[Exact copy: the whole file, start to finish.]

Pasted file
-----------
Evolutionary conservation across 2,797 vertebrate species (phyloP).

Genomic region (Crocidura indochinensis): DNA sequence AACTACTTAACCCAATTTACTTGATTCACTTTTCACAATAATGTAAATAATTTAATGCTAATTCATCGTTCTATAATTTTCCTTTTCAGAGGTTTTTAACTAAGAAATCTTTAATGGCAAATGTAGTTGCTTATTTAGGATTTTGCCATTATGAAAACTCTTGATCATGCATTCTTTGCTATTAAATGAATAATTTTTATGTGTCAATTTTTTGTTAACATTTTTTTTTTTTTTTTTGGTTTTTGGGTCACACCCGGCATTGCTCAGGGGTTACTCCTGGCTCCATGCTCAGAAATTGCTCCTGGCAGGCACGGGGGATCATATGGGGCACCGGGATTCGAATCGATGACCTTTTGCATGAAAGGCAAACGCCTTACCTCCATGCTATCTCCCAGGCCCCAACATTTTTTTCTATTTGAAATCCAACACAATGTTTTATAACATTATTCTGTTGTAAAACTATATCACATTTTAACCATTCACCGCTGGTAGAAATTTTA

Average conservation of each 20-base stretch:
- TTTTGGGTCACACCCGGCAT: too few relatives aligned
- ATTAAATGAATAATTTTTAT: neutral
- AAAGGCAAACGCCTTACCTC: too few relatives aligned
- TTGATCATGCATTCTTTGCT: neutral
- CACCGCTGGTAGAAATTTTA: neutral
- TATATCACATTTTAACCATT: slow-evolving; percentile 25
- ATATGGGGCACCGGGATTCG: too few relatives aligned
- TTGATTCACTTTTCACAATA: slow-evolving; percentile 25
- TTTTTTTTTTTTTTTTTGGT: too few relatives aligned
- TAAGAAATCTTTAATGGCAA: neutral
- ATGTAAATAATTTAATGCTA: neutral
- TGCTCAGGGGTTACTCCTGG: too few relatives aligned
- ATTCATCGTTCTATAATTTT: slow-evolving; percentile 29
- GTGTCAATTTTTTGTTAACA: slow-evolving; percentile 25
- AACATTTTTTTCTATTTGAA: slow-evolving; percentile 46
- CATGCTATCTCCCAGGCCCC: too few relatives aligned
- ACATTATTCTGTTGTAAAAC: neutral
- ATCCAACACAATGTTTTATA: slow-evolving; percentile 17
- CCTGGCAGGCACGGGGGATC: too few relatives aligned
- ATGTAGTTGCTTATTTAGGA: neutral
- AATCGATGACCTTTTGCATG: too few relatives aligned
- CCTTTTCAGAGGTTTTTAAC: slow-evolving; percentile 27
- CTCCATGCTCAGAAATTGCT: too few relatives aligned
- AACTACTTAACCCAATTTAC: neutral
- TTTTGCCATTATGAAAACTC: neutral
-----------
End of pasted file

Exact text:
Evolutionary conservation across 2,797 vertebrate species (phyloP).

Genomic region (Crocidura indochinensis): DNA sequence AACTACTTAACCCAATTTACTTGATTCACTTTTCACAATAATGTAAATAATTTAATGCTAATTCATCGTTCTATAATTTTCCTTTTCAGAGGTTTTTAACTAAGAAATCTTTAATGGCAAATGTAGTTGCTTATTTAGGATTTTGCCATTATGAAAACTCTTGATCATGCATTCTTTGCTATTAAATGAATAATTTTTATGTGTCAATTTTTTGTTAACATTTTTTTTTTTTTTTTTGGTTTTTGGGTCACACCCGGCATTGCTCAGGGGTTACTCCTGGCTCCATGCTCAGAAATTGCTCCTGGCAGGCACGGGGGATCATATGGGGCACCGGGATTCGAATCGATGACCTTTTGCATGAAAGGCAAACGCCTTACCTCCATGCTATCTCCCAGGCCCCAACATTTTTTTCTATTTGAAATCCAACACAATGTTTTATAACATTATTCTGTTGTAAAACTATATCACATTTTAACCATTCACCGCTGGTAGAAATTTTA

Average conservation of each 20-base stretch:
- TTTTGGGTCACACCCGGCAT: too few relatives aligned
- ATTAAATGAATAATTTTTAT: neutral
- AAAGGCAAACGCCTTACCTC: too few relatives aligned
- TTGATCATGCATTCTTTGCT: neutral
- CACCGCTGGTAGAAATTTTA: neutral
- TATATCACATTTTAACCATT: slow-evolving; percentile 25
- ATATGGGGCACCGGGATTCG: too few relatives aligned
- TTGATTCACTTTTCACAATA: slow-evolving; percentile 25
- TTTTTTTTTTTTTTTTTGGT: too few relatives aligned
- TAAGAAATCTTTAATGGCAA: neutral
- ATGTAAATAATTTAATGCTA: neutral
- TGCTCAGGGGTTACTCCTGG: too few relatives aligned
- ATTCATCGTTCTATAATTTT: slow-evolving; percentile 29
- GTGTCAATTTTTTGTTAACA: slow-evolving; percentile 25
- AACATTTTTTTCTATTTGAA: slow-evolving; percentile 46
- CATGCTATCTCCCAGGCCCC: too few relatives aligned
- ACATTATTCTGTTGTAAAAC: neutral
- ATCCAACACAATGTTTTATA: slow-evolving; percentile 17
- CCTGGCAGGCACGGGGGATC: too few relatives aligned
- ATGTAGTTGCTTATTTAGGA: neutral
- AATCGATGACCTTTTGCATG: too few relatives aligned
- CCTTTTCAGAGGTTTTTAAC: slow-evolving; percentile 27
- CTCCATGCTCAGAAATTGCT: too few relatives aligned
- AACTACTTAACCCAATTTAC: neutral
- TTTTGCCATTATGAAAACTC: neutral